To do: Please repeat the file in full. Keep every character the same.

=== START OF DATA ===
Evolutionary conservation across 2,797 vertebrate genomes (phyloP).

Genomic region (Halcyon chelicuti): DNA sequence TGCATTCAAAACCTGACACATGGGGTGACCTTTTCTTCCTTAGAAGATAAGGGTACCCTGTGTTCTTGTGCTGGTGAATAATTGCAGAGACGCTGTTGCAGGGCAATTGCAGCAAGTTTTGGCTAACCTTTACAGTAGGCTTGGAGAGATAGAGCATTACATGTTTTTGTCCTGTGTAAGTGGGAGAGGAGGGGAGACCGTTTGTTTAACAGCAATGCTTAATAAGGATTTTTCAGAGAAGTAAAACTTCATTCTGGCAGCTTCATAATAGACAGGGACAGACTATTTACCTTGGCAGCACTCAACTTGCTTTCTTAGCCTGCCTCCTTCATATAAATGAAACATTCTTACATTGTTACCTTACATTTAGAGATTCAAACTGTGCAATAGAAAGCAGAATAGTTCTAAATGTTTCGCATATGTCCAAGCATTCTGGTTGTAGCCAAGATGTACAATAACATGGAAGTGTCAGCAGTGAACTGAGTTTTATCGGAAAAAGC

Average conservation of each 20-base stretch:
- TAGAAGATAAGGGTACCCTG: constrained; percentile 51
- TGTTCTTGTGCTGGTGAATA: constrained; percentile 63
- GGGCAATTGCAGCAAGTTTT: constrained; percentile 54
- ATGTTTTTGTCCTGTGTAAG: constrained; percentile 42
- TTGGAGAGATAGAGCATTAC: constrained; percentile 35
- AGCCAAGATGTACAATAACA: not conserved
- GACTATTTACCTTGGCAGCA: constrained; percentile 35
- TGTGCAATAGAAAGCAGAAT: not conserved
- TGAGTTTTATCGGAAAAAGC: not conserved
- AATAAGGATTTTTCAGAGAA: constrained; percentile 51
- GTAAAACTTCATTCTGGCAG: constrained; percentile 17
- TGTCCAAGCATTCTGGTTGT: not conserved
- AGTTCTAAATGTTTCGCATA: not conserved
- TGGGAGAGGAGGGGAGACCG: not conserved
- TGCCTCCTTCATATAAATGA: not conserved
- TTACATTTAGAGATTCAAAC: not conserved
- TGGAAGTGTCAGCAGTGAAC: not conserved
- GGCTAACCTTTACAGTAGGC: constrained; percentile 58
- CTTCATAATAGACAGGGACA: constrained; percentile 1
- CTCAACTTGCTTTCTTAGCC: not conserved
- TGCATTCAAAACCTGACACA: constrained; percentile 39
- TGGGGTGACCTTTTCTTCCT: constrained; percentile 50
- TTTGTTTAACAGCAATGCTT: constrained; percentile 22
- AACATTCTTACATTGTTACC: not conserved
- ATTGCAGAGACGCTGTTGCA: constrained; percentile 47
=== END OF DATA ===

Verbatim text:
Evolutionary conservation across 2,797 vertebrate genomes (phyloP).

Genomic region (Halcyon chelicuti): DNA sequence TGCATTCAAAACCTGACACATGGGGTGACCTTTTCTTCCTTAGAAGATAAGGGTACCCTGTGTTCTTGTGCTGGTGAATAATTGCAGAGACGCTGTTGCAGGGCAATTGCAGCAAGTTTTGGCTAACCTTTACAGTAGGCTTGGAGAGATAGAGCATTACATGTTTTTGTCCTGTGTAAGTGGGAGAGGAGGGGAGACCGTTTGTTTAACAGCAATGCTTAATAAGGATTTTTCAGAGAAGTAAAACTTCATTCTGGCAGCTTCATAATAGACAGGGACAGACTATTTACCTTGGCAGCACTCAACTTGCTTTCTTAGCCTGCCTCCTTCATATAAATGAAACATTCTTACATTGTTACCTTACATTTAGAGATTCAAACTGTGCAATAGAAAGCAGAATAGTTCTAAATGTTTCGCATATGTCCAAGCATTCTGGTTGTAGCCAAGATGTACAATAACATGGAAGTGTCAGCAGTGAACTGAGTTTTATCGGAAAAAGC

Average conservation of each 20-base stretch:
- TAGAAGATAAGGGTACCCTG: constrained; percentile 51
- TGTTCTTGTGCTGGTGAATA: constrained; percentile 63
- GGGCAATTGCAGCAAGTTTT: constrained; percentile 54
- ATGTTTTTGTCCTGTGTAAG: constrained; percentile 42
- TTGGAGAGATAGAGCATTAC: constrained; percentile 35
- AGCCAAGATGTACAATAACA: not conserved
- GACTATTTACCTTGGCAGCA: constrained; percentile 35
- TGTGCAATAGAAAGCAGAAT: not conserved
- TGAGTTTTATCGGAAAAAGC: not conserved
- AATAAGGATTTTTCAGAGAA: constrained; percentile 51
- GTAAAACTTCATTCTGGCAG: constrained; percentile 17
- TGTCCAAGCATTCTGGTTGT: not conserved
- AGTTCTAAATGTTTCGCATA: not conserved
- TGGGAGAGGAGGGGAGACCG: not conserved
- TGCCTCCTTCATATAAATGA: not conserved
- TTACATTTAGAGATTCAAAC: not conserved
- TGGAAGTGTCAGCAGTGAAC: not conserved
- GGCTAACCTTTACAGTAGGC: constrained; percentile 58
- CTTCATAATAGACAGGGACA: constrained; percentile 1
- CTCAACTTGCTTTCTTAGCC: not conserved
- TGCATTCAAAACCTGACACA: constrained; percentile 39
- TGGGGTGACCTTTTCTTCCT: constrained; percentile 50
- TTTGTTTAACAGCAATGCTT: constrained; percentile 22
- AACATTCTTACATTGTTACC: not conserved
- ATTGCAGAGACGCTGTTGCA: constrained; percentile 47